Contrary to the common assumption that only Muslim women are victims of gender violence, some organizations acknowledge the fact that gender violence is not restricted to one religion, ethnicity or nationality.
According to El País, gender violence is very prominent in Spain. This resulted in the approval of the Law against Gender Violence on 2004. The law provides protection and support for victims of gender violence, which include support at work for victims, creation of support networks, suspension of gun license to perpetrators, punishments for those who threat or harm women, educational tools to tackle the issue, etc.
In late August, the Plataforma de Mujeres Artistas (Female Artists Platform) and the Unión de Mujeres Musulmanas (Muslim Women Union) have recently announced mutual collaboration in Spain. Both organizations aim to protect women’s rights and to educate the public on gender violence.
The collaboration between both organizations will include participation in the incoming Congress of Islamic Feminism that will take place in October. Thus, the Plataforma de Mujeres Artistas and the Unión de Mujeres Musulmanas will deliver workshops and lectures not only on gender violence but also on women’s rights.
This collaboration is a good idea in many aspects. On one hand, the presence and contributions of Muslim women in Western societies will be highlighted. On the other, these organizations will promote understanding on gender violence and they will try to dismiss the assumptions that only Muslim women are victims of this kind of violence. While little has been done to acknowledge Muslim women’s contributions to Western societies, this encounter will highlight their achievements in artistic realms and will enhance cooperation between non-Muslim and Muslim, making a point on the fact that women around the world face common challenges that transcend religion, ethnicity or nationality.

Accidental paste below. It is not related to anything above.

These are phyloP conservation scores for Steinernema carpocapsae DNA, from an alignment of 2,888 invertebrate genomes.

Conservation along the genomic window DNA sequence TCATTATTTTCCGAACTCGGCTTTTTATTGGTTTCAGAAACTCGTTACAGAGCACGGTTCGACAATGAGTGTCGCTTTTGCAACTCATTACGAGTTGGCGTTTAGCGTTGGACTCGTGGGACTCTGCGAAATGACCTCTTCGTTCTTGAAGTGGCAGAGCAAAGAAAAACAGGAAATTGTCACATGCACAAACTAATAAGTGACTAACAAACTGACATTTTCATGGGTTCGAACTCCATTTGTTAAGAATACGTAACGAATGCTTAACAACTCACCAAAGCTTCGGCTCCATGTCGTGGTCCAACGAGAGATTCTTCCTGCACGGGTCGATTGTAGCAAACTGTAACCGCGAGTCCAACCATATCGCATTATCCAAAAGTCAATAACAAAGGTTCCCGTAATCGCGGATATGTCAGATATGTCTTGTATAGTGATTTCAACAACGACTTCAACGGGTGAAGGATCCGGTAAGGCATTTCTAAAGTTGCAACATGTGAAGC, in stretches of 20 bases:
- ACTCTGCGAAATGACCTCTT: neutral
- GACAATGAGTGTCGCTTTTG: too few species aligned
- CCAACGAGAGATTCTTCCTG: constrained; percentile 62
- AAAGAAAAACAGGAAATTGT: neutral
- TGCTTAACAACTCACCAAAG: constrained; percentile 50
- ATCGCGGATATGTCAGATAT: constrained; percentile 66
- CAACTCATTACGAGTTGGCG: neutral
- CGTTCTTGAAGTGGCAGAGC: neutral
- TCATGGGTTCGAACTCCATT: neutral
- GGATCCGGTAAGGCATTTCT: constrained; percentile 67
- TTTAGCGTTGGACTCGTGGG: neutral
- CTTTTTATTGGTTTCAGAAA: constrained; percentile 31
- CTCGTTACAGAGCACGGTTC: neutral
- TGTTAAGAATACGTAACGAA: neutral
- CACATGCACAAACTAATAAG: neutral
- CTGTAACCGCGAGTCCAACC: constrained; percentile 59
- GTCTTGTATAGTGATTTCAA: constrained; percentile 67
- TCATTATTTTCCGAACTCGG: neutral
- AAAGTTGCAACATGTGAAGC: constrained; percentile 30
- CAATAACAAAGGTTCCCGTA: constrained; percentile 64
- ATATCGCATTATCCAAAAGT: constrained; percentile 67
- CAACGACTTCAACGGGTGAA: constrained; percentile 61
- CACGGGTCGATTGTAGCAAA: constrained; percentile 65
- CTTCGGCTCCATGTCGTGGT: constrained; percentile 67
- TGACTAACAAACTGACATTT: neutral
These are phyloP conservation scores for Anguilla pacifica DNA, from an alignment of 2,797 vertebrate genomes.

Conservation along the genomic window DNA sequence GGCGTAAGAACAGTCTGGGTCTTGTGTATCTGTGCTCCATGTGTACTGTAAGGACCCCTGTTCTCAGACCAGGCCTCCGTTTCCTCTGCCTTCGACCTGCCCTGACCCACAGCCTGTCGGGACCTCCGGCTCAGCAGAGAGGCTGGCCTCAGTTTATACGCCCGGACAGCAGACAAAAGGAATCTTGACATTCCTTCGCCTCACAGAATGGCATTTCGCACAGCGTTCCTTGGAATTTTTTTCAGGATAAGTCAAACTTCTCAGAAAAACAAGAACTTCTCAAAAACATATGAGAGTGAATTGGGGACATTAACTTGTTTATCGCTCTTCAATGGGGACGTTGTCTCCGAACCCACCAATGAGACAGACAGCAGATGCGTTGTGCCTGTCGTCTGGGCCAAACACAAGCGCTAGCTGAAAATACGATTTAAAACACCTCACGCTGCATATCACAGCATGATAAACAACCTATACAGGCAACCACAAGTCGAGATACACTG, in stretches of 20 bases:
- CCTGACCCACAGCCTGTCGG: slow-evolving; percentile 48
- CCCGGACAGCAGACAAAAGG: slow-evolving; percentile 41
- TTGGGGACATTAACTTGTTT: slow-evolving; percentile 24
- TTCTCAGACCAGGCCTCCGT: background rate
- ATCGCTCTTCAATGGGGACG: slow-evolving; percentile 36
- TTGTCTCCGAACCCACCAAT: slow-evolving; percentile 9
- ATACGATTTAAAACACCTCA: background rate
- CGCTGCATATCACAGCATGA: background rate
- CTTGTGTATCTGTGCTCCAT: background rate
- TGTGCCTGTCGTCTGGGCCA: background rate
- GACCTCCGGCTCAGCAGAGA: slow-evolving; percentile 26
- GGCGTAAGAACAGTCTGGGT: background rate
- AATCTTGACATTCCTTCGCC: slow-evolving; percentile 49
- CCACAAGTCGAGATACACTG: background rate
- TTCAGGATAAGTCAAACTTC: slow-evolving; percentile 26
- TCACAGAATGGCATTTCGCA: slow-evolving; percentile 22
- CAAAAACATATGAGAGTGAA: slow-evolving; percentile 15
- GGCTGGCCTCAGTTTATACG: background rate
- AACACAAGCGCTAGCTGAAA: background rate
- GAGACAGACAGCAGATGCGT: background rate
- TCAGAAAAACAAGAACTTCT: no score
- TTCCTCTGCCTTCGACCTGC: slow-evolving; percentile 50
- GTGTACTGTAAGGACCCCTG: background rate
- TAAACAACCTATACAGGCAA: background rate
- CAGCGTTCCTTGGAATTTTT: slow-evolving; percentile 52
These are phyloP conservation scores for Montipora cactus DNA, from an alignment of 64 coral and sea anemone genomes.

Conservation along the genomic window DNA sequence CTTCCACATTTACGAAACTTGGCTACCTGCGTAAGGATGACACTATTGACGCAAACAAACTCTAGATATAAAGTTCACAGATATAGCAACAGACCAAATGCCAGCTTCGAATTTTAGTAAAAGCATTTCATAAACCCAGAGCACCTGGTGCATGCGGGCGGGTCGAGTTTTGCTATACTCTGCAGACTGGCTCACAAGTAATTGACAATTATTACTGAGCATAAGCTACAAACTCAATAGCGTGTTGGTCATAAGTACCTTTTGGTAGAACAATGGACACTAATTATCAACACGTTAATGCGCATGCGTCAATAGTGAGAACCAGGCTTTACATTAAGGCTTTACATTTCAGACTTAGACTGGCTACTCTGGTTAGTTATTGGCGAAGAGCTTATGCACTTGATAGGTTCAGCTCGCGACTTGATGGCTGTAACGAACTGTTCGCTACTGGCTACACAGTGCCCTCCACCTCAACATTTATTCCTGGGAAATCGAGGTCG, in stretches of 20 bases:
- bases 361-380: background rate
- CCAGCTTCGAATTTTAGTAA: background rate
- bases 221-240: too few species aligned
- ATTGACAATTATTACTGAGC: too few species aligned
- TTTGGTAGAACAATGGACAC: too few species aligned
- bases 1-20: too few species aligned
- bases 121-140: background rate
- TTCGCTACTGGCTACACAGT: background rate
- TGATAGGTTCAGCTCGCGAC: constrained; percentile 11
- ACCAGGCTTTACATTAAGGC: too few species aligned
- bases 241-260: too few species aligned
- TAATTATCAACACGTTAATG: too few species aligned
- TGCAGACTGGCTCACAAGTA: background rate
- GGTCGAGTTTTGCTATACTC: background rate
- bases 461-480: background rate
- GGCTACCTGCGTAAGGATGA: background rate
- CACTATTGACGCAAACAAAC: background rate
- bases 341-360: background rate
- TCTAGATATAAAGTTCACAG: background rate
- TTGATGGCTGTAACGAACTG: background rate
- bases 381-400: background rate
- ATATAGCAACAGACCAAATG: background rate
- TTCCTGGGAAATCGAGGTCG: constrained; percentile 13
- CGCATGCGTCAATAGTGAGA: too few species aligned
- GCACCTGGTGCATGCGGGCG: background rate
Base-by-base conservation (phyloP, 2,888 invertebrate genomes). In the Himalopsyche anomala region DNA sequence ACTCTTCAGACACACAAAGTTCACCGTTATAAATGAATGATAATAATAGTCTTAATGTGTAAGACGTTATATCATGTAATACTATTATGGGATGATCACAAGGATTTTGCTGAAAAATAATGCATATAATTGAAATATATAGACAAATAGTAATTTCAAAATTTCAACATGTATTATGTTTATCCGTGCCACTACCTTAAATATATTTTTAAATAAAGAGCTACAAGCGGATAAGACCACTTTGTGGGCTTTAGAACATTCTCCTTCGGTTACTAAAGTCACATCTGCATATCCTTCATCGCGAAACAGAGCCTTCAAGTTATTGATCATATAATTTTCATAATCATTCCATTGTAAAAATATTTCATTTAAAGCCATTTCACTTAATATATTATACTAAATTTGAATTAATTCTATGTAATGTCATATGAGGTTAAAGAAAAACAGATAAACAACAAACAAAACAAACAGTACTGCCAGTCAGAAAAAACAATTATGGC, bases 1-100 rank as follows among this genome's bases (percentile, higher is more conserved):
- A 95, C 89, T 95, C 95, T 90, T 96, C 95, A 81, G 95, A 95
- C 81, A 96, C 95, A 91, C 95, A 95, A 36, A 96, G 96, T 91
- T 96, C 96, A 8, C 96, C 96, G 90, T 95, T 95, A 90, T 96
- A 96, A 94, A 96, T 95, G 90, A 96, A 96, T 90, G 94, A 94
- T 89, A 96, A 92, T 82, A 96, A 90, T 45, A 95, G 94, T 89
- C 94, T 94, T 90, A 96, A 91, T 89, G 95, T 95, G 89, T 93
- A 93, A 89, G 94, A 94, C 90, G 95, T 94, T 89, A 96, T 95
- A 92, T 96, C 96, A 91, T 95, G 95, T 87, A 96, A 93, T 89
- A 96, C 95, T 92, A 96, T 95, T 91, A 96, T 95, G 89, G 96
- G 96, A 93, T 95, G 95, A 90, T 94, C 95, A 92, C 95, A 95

Moreover, although both organizations have decided to prepare mainly educational workshops and seminars, this alliance might acknowledge the presence of Muslim women in different realms of public life, such as the arts. Even when little is known about this aspect of the Muslim female community around the world, there are some projects that have been created to enhance Muslim women’s participation in the artistic sphere; for example Ulfah Arts and Missing Voices.
Finally, the partnership is a great opportunity for Spanish Muslim women to strengthen their public presence not only as a religious minority, but also as a lobbying group in Spain. The engagement of Muslim women in feminist movements and women’s organizations may help dismiss current discussions on hijab in Spanish schools and public buildings and it may allow the recognition of feminist movements and women’s rights organizations that base their premises on Islamic principles in the West.